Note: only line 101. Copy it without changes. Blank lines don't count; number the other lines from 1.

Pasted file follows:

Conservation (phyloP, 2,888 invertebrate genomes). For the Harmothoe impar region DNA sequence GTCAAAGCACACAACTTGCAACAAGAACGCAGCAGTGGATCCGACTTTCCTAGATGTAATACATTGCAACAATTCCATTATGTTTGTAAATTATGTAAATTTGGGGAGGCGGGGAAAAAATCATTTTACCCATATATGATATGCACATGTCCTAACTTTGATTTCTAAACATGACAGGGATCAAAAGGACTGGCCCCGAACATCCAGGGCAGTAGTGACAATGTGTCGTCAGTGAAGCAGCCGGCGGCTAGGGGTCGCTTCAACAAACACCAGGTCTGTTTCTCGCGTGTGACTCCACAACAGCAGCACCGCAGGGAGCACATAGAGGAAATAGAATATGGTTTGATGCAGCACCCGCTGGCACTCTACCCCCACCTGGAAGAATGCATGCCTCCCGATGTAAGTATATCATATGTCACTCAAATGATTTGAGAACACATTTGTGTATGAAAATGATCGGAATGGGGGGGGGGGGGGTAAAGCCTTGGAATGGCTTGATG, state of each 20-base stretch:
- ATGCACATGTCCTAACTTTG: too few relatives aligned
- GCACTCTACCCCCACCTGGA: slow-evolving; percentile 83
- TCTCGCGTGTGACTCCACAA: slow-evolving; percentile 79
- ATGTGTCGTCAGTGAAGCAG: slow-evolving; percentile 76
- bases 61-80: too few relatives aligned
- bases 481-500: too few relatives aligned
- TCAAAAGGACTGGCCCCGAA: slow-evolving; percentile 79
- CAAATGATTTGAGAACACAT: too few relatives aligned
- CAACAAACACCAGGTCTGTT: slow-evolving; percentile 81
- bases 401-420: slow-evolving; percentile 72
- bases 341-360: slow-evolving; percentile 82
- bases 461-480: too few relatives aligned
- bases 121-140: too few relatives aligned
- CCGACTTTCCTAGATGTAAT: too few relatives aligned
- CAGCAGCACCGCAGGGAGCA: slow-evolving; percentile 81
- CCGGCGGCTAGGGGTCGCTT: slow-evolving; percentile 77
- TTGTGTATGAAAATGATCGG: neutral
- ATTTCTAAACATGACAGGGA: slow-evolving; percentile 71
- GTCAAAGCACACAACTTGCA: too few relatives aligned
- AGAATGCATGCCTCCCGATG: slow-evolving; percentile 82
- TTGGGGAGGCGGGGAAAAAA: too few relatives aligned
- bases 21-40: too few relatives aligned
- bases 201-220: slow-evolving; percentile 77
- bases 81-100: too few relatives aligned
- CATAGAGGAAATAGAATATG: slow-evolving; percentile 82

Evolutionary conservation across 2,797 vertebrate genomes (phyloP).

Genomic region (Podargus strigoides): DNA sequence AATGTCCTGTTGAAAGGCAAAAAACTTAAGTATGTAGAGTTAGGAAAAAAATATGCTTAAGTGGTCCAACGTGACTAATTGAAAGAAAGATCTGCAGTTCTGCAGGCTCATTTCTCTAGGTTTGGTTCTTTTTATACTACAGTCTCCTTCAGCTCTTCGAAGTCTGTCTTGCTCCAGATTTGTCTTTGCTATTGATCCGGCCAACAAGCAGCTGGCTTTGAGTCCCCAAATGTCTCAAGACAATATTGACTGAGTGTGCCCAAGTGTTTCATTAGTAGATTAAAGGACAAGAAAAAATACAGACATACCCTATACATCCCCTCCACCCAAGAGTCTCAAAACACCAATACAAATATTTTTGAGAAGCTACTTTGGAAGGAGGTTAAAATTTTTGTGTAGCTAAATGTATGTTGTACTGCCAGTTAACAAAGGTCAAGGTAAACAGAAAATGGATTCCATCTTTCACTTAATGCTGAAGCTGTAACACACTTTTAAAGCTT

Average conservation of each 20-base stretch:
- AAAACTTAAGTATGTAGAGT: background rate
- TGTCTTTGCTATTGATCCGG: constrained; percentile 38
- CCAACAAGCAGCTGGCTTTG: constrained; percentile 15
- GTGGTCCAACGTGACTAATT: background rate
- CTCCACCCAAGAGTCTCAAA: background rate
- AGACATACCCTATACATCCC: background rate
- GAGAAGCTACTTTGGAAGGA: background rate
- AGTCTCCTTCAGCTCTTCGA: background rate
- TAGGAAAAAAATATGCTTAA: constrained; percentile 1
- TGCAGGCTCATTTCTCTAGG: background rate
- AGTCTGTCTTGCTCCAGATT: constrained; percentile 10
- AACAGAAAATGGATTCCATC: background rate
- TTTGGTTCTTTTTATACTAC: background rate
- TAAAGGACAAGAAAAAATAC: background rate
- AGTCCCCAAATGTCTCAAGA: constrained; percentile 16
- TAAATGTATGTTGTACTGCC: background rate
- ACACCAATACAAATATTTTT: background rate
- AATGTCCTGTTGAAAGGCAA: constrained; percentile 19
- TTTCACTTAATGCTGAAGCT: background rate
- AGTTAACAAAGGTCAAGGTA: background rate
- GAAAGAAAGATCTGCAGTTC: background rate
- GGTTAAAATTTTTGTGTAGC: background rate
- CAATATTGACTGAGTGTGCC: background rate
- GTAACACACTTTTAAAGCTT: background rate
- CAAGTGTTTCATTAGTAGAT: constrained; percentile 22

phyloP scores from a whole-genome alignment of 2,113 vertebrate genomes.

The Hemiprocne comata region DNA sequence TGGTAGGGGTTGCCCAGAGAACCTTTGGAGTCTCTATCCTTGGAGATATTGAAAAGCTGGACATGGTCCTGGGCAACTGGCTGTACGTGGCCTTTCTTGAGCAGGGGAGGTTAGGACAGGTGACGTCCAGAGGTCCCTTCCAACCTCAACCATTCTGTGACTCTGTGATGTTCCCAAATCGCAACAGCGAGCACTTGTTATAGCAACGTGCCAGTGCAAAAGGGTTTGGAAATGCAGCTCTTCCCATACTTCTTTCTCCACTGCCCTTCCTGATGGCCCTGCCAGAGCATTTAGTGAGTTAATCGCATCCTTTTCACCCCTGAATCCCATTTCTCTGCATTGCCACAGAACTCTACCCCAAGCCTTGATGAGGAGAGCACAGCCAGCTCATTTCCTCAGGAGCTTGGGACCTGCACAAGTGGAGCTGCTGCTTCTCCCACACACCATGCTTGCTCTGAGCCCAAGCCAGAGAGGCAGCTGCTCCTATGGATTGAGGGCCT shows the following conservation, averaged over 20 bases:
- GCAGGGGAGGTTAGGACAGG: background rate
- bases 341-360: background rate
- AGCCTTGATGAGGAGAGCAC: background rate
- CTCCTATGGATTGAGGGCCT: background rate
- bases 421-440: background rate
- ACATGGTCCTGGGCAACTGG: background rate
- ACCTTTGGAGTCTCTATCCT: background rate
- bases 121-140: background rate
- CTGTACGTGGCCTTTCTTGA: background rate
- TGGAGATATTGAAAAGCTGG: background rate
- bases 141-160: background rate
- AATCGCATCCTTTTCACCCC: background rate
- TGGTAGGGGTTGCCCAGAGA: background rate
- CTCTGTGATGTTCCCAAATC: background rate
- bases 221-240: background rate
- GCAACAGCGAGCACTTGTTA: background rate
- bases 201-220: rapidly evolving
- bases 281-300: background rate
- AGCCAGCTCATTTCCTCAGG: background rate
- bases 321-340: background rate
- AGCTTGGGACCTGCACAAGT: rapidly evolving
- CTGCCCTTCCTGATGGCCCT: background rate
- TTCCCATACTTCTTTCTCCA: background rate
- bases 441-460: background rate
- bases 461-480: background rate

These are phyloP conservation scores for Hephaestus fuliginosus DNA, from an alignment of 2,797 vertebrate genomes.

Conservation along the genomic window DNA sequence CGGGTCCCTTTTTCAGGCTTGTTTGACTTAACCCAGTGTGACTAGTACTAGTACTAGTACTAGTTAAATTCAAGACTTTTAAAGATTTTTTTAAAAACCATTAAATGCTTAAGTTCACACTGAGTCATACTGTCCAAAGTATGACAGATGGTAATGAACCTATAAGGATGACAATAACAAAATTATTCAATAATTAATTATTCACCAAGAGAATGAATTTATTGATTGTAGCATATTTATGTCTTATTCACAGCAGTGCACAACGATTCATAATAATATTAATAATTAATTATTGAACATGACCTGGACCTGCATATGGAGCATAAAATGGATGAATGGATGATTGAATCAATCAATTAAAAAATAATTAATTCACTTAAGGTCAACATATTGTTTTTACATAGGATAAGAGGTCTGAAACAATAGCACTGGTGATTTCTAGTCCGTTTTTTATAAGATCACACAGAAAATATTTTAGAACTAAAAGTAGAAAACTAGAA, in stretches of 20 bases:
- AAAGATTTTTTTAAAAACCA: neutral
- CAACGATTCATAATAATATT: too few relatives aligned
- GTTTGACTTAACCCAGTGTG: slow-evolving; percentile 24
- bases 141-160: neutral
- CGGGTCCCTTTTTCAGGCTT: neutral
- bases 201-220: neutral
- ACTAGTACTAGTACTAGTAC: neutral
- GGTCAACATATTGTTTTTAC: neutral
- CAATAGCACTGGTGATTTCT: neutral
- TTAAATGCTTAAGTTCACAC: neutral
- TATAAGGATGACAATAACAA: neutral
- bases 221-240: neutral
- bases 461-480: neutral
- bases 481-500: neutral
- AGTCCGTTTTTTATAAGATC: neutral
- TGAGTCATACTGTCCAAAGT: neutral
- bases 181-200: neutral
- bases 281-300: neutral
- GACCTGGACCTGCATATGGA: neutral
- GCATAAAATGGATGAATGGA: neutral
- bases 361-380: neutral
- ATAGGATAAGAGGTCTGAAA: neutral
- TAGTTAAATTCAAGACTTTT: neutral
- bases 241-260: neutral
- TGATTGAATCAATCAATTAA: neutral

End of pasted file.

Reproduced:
- bases 281-300: neutral